Octanoic Acid, C8:0

<1 year: 7-63 nmol/mL

1-17 years: 9-41 nmol/mL

> or =18 years: 8-47 nmol/mL

 

Decenoic Acid, C10:1

<1 year: 0.8-4.8 nmol/mL

1-17 years: 1.6-6.6 nmol/mL

> or =18 years: 1.8-5.0 nmol/mL

 

Decanoic Acid, C10:0

<1 year: 2-62 nmol/mL

1-17 years: 3-25 nmol/mL

> or =18 years: 2-18 nmol/mL

 

Lauroleic Acid, C12:1

<1 year: 0.6-4.8 nmol/mL

1-17 years: 1.3-5.8 nmol/mL

> or =18 years: 1.4-6.6 nmol/mL

 

Lauric Acid, C12:0

<1 year: 6-190 nmol/mL

1-17 years: 5-80 nmol/mL

> or =18 years: 6-90 nmol/mL

 

Tetradecadienoic Acid, C14:2

<1 year: 0.3-6.5 nmol/mL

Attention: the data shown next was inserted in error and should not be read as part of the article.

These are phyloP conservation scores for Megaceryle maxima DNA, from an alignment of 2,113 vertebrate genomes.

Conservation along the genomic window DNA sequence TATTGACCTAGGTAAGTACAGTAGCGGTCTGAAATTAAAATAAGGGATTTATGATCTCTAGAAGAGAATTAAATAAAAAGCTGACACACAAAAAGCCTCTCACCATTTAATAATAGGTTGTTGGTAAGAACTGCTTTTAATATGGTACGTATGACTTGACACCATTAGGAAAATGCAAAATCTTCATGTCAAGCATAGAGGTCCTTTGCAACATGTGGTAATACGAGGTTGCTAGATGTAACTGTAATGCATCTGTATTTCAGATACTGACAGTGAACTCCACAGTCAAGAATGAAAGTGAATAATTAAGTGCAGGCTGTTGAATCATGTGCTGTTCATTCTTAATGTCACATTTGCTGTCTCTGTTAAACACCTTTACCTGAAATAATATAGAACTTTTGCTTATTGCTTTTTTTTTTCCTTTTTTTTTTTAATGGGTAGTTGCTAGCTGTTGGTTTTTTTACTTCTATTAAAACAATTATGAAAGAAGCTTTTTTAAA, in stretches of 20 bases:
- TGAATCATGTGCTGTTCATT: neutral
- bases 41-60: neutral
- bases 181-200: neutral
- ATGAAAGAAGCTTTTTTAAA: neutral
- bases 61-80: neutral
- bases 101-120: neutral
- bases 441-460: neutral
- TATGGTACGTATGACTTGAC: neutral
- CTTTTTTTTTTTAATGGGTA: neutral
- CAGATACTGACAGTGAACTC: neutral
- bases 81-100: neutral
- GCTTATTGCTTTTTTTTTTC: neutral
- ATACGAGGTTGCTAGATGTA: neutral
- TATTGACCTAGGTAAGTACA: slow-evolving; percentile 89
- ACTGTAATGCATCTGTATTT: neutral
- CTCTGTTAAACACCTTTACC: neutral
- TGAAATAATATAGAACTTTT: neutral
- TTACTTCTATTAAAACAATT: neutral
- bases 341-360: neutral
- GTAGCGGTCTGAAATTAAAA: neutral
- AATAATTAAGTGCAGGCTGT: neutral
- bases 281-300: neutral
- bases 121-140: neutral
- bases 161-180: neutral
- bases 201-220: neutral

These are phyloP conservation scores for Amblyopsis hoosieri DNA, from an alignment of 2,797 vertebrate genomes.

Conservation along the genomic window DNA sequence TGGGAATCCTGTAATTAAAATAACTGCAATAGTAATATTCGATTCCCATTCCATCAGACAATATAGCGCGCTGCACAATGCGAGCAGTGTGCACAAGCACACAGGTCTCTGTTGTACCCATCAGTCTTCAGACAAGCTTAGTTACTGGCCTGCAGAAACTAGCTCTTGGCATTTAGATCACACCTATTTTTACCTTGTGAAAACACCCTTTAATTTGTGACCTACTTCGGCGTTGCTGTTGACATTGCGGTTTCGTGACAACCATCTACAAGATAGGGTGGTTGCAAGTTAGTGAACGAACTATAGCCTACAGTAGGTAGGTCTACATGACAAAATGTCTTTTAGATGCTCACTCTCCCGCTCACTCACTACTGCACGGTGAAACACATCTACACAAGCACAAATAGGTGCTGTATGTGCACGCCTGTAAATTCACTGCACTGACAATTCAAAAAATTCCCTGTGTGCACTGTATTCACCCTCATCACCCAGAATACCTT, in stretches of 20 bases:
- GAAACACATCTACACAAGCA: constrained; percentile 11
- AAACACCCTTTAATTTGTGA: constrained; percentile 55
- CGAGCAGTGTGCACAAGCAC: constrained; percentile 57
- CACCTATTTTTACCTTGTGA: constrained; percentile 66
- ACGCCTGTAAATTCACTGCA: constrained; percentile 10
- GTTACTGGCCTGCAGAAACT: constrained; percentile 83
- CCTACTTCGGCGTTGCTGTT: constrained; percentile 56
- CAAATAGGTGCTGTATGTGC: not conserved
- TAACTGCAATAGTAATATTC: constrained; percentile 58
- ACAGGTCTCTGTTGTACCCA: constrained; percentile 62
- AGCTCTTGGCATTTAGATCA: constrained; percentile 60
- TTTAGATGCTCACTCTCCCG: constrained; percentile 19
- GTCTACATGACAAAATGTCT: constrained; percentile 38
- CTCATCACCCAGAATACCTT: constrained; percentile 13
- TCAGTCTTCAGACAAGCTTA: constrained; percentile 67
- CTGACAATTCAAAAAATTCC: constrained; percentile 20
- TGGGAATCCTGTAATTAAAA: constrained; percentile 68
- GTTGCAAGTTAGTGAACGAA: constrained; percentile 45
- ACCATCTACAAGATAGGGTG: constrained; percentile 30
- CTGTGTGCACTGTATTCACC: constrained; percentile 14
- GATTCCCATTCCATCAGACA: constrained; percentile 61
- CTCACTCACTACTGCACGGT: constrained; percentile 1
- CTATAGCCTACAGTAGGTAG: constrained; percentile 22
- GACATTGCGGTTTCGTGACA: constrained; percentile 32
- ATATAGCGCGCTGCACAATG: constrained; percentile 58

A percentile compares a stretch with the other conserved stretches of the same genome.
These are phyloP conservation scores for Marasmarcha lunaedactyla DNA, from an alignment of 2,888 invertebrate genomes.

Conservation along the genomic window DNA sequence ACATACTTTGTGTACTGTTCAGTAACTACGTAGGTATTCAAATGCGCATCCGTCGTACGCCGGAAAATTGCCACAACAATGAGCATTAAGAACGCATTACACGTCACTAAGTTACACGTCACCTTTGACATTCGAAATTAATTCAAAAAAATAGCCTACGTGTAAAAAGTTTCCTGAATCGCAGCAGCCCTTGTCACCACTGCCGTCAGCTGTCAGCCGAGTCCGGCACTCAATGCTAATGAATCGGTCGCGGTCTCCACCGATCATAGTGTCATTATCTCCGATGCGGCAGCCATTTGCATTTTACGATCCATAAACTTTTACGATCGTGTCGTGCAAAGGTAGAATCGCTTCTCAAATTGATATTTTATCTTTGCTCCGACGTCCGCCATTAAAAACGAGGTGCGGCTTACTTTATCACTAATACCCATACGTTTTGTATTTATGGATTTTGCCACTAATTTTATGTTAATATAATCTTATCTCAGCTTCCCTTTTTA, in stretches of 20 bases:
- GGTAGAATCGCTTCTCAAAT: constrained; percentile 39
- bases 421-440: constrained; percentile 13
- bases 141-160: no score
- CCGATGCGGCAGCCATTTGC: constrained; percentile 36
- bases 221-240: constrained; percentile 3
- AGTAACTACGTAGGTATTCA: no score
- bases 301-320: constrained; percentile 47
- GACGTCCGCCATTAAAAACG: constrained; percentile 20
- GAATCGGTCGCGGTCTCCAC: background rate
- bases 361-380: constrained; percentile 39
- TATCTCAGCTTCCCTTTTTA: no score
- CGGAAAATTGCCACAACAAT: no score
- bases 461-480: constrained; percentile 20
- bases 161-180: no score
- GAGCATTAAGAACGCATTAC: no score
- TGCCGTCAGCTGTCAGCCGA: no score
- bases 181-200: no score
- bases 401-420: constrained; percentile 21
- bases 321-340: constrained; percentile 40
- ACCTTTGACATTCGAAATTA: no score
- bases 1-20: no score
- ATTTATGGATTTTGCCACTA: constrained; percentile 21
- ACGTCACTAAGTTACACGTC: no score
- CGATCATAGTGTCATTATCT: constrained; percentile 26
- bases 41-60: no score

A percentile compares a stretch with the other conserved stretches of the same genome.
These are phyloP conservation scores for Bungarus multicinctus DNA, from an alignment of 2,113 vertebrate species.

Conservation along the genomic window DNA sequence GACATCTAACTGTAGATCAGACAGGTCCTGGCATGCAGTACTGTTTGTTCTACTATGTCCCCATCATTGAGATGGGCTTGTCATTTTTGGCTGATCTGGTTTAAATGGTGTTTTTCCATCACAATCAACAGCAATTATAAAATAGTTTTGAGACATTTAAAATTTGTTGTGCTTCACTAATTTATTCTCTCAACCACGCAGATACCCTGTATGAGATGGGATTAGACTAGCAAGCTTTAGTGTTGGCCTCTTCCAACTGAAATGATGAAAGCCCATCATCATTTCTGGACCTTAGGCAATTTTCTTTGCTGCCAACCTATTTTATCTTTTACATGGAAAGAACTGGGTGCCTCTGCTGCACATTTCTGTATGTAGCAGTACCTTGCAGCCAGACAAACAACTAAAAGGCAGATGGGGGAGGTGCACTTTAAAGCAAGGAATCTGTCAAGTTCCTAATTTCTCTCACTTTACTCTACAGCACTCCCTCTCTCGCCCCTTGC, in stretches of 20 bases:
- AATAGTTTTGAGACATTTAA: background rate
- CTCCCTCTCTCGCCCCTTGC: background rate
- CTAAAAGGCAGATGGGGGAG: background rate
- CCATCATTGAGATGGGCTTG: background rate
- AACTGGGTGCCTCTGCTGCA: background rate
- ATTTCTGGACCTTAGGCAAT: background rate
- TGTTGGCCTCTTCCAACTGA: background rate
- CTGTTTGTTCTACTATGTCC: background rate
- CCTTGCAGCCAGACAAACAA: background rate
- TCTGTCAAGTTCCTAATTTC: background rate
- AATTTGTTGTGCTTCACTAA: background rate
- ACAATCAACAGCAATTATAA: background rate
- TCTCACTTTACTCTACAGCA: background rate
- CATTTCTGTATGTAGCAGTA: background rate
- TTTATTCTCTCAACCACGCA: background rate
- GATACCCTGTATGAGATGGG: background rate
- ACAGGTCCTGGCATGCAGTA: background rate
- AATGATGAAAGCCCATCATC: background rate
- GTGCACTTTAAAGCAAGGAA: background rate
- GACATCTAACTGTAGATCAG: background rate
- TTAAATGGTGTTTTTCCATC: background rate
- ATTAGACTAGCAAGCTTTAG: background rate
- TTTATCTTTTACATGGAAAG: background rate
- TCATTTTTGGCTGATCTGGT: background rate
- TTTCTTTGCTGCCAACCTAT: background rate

1-17 years: 0.2-5.8 nmol/mL

> or =18 years: 0.8-5.0 nmol/mL

 

Myristoleic Acid, C14:1

<1 year: 1-46 nmol/mL

1-17 years: 1-31 nmol/mL

> or =18 years: 3-64 nmol/mL

 

Myristic Acid, C14:0

<1 year: 30-320 nmol/mL

1-17 years: 40-290 nmol/mL

> or =18 years: 30-450 nmol/mL

 

Hexadecadienoic Acid, C16:2

<1 year: 4-27 nmol/mL

1-17 years: 3-29 nmol/mL

> or =18 years: 10-48 nmol/mL

 

Palmitoleic Acid, C16:1w7

<1 year: 20-1,020 nmol/mL

1-17 years: 100-670 nmol/mL

> or =18 years: 110-1,130 nmol/mL

 

Palmitic Acid, C16:0

<1 year: 720-3,120 nmol/mL

1-17 years: 960-3,460 nmol/mL

> or =18 years: 1,480-3,730 nmol/mL

 

Linoleic Acid, C18:2w6

1-31 days: 350-2,660 nmol/mL

32 days-11 months: 1,000-3,300 nmol/mL

1-17 years: 1,600-3,500 nmol/mL

> or =18 years: 2,270-3,850 nmol/mL

 

Oleic Acid, C18:1w9

<1 year: 250-3,500 nmol/mL

1-17 years: 350-3,500 nmol/mL

> or =18 years: 650-3,500 nmol/mL